“Economies need rules that are efficient, easy to use, and accessible to all who use them. Otherwise, businesses get trapped in the unregulated, informal economy where they have less access to finance and hire fewer workers, and where workers lack the protection of labor law,” said Michael Klein, World Bank/IFC Vice President for Financial and Private Sector Development. “Doing Business encourages good rules, and good rules are a better basis for healthy business than ‘who you know,’” he added.

Doing Business 2009 ranks 181 economies on the overall ease of doing business. The top 25 are, in order, Singapore, New Zealand, the United States, Hong Kong (China), Denmark, the United Kingdom, Ireland, Canada, Australia, Norway, Iceland, Japan, Thailand, Finland, Georgia, Saudi Arabia, Sweden, Bahrain, Belgium, Malaysia, Switzerland, Estonia, Korea, Mauritius, and Germany.

Fact Sheet – Summary of Reforms in South Asia

In Afghanistan no major reforms were recorded.

Rank in Doing Business 2009: 162

Bangladesh cut the time needed to register property by almost half, from 425 days to 245, through reforms at the Municipal Deed Registry Office. Starting a business has also become easier. Bangladesh made involving lawyers in company registration optional. That eliminated one procedure and reduced the cost by $100.

Areas of Reform: Starting a Business, Registering Property

Rank in Doing Business 2009: 110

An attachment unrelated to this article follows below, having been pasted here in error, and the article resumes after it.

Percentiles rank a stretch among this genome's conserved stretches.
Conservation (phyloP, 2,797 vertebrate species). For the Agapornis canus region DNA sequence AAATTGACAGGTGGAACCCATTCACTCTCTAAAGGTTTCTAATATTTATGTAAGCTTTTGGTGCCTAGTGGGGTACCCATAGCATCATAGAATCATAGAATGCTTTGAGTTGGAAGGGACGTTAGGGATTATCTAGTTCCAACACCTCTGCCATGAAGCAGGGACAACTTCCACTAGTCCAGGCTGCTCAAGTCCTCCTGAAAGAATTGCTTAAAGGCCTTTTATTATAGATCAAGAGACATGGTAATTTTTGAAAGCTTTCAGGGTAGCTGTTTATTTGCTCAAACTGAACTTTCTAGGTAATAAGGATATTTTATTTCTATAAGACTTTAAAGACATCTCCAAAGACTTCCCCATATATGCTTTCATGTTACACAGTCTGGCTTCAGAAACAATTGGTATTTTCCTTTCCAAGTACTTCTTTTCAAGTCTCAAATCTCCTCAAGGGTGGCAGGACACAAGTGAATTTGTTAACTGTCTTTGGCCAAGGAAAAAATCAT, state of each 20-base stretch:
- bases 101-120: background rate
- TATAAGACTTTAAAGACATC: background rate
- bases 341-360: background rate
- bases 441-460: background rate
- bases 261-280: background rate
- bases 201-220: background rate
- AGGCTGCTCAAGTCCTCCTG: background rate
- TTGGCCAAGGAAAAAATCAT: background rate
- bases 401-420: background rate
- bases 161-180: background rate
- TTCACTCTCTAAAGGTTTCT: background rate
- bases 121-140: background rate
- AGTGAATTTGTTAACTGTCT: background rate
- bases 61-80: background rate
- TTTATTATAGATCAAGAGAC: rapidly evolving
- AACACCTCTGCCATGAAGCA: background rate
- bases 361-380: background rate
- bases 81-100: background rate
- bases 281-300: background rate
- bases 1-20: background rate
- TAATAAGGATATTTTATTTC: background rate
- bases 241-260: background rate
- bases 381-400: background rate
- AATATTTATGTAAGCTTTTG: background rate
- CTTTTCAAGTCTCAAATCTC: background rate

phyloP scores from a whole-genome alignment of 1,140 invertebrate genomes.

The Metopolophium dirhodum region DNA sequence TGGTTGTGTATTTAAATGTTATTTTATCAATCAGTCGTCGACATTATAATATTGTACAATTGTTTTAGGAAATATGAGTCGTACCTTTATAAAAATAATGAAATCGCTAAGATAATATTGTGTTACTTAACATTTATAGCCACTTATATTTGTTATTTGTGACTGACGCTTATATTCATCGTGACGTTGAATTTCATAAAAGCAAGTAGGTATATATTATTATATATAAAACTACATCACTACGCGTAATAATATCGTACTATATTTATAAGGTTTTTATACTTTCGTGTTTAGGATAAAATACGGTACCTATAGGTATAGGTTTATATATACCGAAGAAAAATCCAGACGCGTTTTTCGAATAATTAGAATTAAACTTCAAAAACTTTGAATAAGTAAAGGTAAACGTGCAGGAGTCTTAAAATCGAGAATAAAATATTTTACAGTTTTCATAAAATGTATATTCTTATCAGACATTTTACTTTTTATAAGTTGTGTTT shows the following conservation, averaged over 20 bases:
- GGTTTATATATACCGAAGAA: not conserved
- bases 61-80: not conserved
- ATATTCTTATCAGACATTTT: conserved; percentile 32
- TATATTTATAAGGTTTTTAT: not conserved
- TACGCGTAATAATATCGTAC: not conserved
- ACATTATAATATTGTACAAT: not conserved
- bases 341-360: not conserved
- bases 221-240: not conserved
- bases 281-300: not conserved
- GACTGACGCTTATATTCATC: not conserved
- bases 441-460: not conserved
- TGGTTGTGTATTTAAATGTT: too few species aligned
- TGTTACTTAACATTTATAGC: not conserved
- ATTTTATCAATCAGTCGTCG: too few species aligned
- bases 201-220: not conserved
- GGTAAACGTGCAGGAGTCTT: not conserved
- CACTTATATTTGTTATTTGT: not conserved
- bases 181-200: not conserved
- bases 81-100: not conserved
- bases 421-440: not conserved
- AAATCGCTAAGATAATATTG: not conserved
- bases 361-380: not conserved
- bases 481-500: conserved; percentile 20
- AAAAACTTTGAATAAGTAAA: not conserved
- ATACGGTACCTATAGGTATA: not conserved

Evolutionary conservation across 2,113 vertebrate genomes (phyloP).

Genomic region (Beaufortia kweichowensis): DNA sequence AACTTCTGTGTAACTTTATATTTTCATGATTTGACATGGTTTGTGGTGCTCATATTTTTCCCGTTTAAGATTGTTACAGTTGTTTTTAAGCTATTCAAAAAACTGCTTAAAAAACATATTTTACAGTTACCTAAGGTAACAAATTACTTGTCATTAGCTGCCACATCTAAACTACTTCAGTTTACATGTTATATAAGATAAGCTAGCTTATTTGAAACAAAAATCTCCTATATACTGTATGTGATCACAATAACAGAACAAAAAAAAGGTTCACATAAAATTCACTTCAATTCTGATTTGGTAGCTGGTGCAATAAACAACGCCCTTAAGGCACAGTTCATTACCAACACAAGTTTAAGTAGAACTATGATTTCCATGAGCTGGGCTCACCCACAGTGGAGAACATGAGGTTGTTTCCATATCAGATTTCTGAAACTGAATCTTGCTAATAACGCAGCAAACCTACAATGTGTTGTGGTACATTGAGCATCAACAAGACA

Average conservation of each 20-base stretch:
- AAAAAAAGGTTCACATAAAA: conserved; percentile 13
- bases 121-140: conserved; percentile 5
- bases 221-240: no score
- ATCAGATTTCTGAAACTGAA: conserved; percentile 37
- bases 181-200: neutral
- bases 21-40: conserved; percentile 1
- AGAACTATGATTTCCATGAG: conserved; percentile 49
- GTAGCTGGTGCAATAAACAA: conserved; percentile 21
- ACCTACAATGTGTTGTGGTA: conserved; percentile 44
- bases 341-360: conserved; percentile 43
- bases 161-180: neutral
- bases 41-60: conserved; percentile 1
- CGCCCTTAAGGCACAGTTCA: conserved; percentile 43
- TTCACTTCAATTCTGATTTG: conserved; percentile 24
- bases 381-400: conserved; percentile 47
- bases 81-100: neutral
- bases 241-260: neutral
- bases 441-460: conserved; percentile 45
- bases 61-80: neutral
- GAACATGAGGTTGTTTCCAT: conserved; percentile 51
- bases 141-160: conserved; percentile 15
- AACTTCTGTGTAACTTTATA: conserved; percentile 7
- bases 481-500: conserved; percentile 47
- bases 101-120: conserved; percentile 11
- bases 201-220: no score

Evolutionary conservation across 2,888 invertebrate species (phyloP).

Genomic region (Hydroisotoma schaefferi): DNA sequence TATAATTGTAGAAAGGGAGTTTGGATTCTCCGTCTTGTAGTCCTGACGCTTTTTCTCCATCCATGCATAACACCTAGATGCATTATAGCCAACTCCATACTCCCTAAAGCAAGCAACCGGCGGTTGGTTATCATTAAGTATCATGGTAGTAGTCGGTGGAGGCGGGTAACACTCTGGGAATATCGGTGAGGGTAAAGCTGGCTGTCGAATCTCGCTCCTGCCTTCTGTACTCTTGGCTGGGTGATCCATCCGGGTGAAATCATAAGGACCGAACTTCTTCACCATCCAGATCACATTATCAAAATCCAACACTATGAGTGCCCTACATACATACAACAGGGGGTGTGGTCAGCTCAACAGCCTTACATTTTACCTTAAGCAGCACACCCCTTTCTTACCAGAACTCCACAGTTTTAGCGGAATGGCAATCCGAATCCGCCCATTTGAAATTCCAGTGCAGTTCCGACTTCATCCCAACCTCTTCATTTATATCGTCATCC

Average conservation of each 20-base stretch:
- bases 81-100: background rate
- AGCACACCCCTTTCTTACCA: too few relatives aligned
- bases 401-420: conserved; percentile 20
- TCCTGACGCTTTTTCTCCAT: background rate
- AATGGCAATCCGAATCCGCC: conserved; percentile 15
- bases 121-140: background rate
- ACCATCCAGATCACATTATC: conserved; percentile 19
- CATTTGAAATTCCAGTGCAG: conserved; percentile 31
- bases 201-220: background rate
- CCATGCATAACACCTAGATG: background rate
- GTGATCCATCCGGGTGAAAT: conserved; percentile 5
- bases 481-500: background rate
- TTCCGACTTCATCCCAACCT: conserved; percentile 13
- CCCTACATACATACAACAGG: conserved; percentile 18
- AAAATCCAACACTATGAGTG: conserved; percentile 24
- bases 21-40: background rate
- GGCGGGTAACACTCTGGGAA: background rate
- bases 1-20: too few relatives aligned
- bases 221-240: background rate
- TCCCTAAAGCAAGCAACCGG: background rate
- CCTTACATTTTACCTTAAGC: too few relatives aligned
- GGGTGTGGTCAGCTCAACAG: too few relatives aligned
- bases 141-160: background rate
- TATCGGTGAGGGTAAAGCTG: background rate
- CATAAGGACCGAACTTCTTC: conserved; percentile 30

Bhutan made it easier to enforce contracts by creating a Land Commission to handle cases involving the transfer of property. Because a large number of land disputes had been ending up in court, setting up the new commission took about 30 percent of all cases out of the district courts. As a result, the total time required to enforce a contract through the courts fell from 275 days to 225.

Areas of Reform: Enforcing Contracts

Rank in Doing Business 2009: 124

India implemented electronic data interchange (EDI), allowing exporters to submit documents to customs online. The EDI system also enables customs to automatically assess export documents, making customs clearance more efficient. The new system reduced the time needed to export by 1 day.

Areas of Reform: Trading across Borders

Rank in Doing Business 2009: 122

In Maldives no major reforms were recorded.

Rank in Doing Business 2009: 69

In Nepal no major reforms were recorded.

Rank in Doing Business 2009: 121

In Pakistan no major reforms were recorded.

Rank in Doing Business 2009: 77

Sri Lanka, the top regional reformer, strengthened the legal rights of creditors by enforcing the new Companies Act. When a company goes into liquidation, the claims of its secured creditors are no longer frozen. Secured creditors now have the right during liquidation to seize or attach their collateral or appoint a receiver. Sri Lanka also implemented an online system for uploading credit information. Now the Credit Information Bureau (CRIB) can collect data on all loans extended by its members. The minimum threshold for the loans recorded was eliminated and data can be maintained over a longer period.

Areas of Reform: Getting Credit

Rank in Doing Business 2009: 102